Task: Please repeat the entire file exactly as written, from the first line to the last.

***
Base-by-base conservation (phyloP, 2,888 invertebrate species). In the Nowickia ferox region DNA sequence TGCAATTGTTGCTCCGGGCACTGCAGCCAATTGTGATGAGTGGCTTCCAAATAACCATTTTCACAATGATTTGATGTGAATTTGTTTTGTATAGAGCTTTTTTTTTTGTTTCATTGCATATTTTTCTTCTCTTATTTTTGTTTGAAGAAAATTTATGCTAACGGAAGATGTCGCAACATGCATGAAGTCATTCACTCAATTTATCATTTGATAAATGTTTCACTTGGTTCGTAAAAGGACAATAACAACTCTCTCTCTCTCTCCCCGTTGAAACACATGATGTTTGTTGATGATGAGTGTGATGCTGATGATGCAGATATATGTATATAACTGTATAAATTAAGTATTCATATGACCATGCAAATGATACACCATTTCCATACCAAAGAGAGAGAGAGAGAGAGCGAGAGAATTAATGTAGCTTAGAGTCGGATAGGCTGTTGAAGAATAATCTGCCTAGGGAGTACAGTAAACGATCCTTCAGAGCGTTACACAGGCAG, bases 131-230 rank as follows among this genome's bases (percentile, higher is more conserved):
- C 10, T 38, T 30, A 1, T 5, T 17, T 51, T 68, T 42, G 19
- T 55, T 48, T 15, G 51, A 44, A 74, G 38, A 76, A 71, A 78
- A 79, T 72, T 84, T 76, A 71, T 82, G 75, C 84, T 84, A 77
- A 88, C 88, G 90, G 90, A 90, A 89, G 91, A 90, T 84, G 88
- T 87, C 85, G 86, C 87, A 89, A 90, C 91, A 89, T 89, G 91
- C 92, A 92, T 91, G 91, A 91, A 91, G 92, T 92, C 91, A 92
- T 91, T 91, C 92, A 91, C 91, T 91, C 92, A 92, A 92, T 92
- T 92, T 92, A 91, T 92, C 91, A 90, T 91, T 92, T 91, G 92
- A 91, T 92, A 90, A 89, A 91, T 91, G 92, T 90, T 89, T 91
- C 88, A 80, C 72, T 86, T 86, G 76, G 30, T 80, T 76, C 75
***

Base-by-base conservation (phyloP, 2,888 invertebrate species). In the Nowickia ferox region DNA sequence TGCAATTGTTGCTCCGGGCACTGCAGCCAATTGTGATGAGTGGCTTCCAAATAACCATTTTCACAATGATTTGATGTGAATTTGTTTTGTATAGAGCTTTTTTTTTTGTTTCATTGCATATTTTTCTTCTCTTATTTTTGTTTGAAGAAAATTTATGCTAACGGAAGATGTCGCAACATGCATGAAGTCATTCACTCAATTTATCATTTGATAAATGTTTCACTTGGTTCGTAAAAGGACAATAACAACTCTCTCTCTCTCTCCCCGTTGAAACACATGATGTTTGTTGATGATGAGTGTGATGCTGATGATGCAGATATATGTATATAACTGTATAAATTAAGTATTCATATGACCATGCAAATGATACACCATTTCCATACCAAAGAGAGAGAGAGAGAGAGCGAGAGAATTAATGTAGCTTAGAGTCGGATAGGCTGTTGAAGAATAATCTGCCTAGGGAGTACAGTAAACGATCCTTCAGAGCGTTACACAGGCAG, bases 131-230 rank as follows among this genome's bases (percentile, higher is more conserved):
- C 10, T 38, T 30, A 1, T 5, T 17, T 51, T 68, T 42, G 19
- T 55, T 48, T 15, G 51, A 44, A 74, G 38, A 76, A 71, A 78
- A 79, T 72, T 84, T 76, A 71, T 82, G 75, C 84, T 84, A 77
- A 88, C 88, G 90, G 90, A 90, A 89, G 91, A 90, T 84, G 88
- T 87, C 85, G 86, C 87, A 89, A 90, C 91, A 89, T 89, G 91
- C 92, A 92, T 91, G 91, A 91, A 91, G 92, T 92, C 91, A 92
- T 91, T 91, C 92, A 91, C 91, T 91, C 92, A 92, A 92, T 92
- T 92, T 92, A 91, T 92, C 91, A 90, T 91, T 92, T 91, G 92
- A 91, T 92, A 90, A 89, A 91, T 91, G 92, T 90, T 89, T 91
- C 88, A 80, C 72, T 86, T 86, G 76, G 30, T 80, T 76, C 75